the pulse

Again in jail, Paris is God's problem now

So I'd been sitting here wondering if it's possible to witness a more surrealistic spectacle than that which went down Friday when Paris Hilton rolled the dice, picked up her "Chance" card and was ordered by the judge, "Go directly back to jail. Do not pass 'Go,' do not collect $200.'" And then came the weekend and Paris' newfound spiritual enlightenment in concert with Barbara Walters, and I knew the long-rumored Apocalypse had to be nigh.

As it was, Friday's hyperkinetic television coverage nearly choked on its own relentless hyperbole. Most baffling had been the day's overriding theme all over the cable news landscape, which was, "Hey, the system works!" I waited in vain for a laughtrack that never came.

This wasn't just a vivid example of the media chasing its own tail. It was a case of catching the tail, examining it and denying it was yours.

Yes, TV interrupted regular programming to follow Hilton's return to court. As the sullen heiress was led in handcuffs into the police cruiser, the frenzied paparazzi crush resembled a rugby scrum — except that at least rugby has a point. chief Harvey Levin was all over MSNBC chastising the absurdity of it all, though within minutes his Web site had posted a shot of Paris sobbing from the back seat of the cop car.

"The coverage this story is getting from both the legitimate and the fringe media is simply unbelievable!" marveled one anchor, conveniently neglecting to point out that her network had just run a report shot inside Hilton's house that showed someone rummaging through her personal belongings.

There was live attention granted the slow-speed drive to the courthouse, the eerie similarities to a certain Bronco chase in 1994 impossible to miss. And then we got the stream of pundits because, of course, this was a legal story!

"This decision by the judge sends the message that no individual is above the law, no matter how rich or famous!" gushed one "expert."

As CNN keyed up a graphic that showed paparazzi racing on foot after the car carrying Hilton while it sped away, a legal analyst excitedly noted: "A wrong was righted today. An upside-down world was put right-side up."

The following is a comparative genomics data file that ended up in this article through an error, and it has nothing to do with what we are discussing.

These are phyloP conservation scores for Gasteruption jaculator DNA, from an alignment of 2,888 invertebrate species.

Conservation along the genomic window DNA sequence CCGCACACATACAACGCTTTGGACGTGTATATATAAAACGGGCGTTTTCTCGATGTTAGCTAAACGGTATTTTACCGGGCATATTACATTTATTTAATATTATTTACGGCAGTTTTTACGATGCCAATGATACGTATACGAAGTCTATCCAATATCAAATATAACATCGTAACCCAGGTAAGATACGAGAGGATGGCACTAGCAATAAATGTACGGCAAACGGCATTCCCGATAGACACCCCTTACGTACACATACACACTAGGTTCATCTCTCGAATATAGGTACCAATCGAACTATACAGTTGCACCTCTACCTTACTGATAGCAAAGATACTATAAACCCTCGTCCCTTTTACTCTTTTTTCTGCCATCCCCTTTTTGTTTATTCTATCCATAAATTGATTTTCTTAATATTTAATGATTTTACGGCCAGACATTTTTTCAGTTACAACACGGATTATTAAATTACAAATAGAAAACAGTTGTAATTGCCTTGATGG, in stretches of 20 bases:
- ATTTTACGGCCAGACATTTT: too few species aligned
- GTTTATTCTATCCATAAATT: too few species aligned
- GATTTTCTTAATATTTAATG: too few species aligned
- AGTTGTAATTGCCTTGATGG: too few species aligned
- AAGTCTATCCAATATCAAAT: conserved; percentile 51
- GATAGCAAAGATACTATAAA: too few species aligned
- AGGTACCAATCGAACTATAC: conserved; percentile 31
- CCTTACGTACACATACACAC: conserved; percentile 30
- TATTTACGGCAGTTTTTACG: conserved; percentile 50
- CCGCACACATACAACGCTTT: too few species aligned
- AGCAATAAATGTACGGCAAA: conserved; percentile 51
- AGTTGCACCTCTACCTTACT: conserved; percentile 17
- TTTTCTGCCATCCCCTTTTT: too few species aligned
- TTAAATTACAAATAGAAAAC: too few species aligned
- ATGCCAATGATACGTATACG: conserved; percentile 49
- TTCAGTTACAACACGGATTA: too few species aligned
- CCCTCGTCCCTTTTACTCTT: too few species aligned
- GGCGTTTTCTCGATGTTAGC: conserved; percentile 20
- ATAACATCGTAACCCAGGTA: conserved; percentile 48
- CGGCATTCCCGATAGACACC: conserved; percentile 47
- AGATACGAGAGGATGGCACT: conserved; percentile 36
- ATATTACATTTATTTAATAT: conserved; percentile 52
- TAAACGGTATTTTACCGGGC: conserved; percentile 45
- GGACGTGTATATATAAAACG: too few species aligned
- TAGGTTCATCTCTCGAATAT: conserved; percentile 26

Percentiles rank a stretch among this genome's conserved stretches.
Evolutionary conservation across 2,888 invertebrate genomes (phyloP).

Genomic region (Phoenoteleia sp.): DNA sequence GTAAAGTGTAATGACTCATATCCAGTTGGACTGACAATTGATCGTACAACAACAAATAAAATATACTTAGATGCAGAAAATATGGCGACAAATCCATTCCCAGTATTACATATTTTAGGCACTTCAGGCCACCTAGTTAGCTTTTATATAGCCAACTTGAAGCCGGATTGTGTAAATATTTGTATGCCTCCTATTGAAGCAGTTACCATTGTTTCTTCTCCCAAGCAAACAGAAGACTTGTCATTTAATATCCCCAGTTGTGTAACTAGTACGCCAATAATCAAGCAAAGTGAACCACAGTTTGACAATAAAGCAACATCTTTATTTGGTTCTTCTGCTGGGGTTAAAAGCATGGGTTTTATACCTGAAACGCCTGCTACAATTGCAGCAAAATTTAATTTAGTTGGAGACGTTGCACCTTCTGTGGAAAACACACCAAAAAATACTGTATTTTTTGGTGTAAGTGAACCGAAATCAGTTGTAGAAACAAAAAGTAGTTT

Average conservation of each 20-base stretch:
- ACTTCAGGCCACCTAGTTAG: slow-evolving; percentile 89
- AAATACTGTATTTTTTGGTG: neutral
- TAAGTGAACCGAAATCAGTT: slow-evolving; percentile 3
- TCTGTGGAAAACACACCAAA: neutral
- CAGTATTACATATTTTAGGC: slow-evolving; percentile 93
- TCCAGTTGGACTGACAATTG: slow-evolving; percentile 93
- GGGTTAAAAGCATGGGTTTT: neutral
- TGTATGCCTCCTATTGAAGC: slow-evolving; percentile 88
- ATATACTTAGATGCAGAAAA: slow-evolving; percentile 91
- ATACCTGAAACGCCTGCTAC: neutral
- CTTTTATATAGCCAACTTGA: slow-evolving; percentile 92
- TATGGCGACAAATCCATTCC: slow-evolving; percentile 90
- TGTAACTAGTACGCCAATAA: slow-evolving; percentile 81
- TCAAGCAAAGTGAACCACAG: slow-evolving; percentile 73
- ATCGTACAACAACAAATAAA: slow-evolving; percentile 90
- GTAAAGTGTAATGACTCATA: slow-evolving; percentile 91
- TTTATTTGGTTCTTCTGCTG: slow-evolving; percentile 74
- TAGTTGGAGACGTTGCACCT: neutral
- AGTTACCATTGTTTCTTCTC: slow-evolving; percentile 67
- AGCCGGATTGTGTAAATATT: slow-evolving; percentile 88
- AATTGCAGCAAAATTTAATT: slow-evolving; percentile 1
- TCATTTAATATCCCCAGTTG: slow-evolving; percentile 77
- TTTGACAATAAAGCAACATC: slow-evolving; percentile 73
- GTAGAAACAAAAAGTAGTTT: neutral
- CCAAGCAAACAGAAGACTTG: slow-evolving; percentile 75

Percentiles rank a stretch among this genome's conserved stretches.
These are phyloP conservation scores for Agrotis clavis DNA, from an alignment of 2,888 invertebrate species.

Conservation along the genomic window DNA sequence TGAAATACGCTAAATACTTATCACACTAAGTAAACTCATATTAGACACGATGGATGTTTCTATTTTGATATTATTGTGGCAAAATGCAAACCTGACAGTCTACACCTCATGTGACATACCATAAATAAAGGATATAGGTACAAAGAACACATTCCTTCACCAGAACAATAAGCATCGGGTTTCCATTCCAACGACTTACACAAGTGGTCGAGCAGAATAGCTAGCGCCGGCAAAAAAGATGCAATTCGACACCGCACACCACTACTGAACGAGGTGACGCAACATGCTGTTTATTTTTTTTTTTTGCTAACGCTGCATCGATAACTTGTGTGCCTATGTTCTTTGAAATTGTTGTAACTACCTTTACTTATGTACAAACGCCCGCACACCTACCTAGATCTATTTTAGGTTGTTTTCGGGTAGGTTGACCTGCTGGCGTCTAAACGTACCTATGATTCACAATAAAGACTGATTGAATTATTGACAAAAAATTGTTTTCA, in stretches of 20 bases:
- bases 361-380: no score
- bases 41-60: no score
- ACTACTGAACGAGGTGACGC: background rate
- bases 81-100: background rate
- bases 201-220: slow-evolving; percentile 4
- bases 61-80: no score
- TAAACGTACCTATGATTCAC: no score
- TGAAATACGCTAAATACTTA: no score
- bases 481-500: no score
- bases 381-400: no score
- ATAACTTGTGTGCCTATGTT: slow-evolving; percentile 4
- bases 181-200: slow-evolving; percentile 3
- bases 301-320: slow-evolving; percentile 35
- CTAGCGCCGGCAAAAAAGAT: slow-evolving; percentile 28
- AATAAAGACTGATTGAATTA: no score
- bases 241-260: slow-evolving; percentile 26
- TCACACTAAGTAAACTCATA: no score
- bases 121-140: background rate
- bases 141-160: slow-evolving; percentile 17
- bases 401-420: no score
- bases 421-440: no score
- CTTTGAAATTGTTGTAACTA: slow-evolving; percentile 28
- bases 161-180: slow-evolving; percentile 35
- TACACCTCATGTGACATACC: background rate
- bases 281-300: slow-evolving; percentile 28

Five seconds later, the network featured a brief cutaway to President Bush and Polish President Lech Kaczynski issuing a joint statement on a new missile shield before moving straight back to Paris coverage for all of the post-court appearance drama. Who has time to jabber about saving the world from nuclear annihilation when a distraught Paris just hugged her mother — and you have tape?

The real joke is that actual effort was made to bring this outrageous circus some thin veil of context, concocting the point that no one gets preferential treatment here in the U.S. of A. Except for those who do, of course.

What this charade did convincingly underline was that if you blend a famed personality who has entitlement issues and legal troubles, an insatiable public appetite for showbiz dirt and an enabling media that has essentially lost touch with reality, you have the perfect recipe for a tabloid feeding frenzy. If it bears little resemblance to actual journalism, it doesn't appear that really matters anymore.

The cherry atop the sundae arrived Monday via Hilton's transparently opportune new alliance with God that managed somehow to get peddled with deadpan sincerity on "The View." Man, this parallel universe where we're now residing sure is a hoot.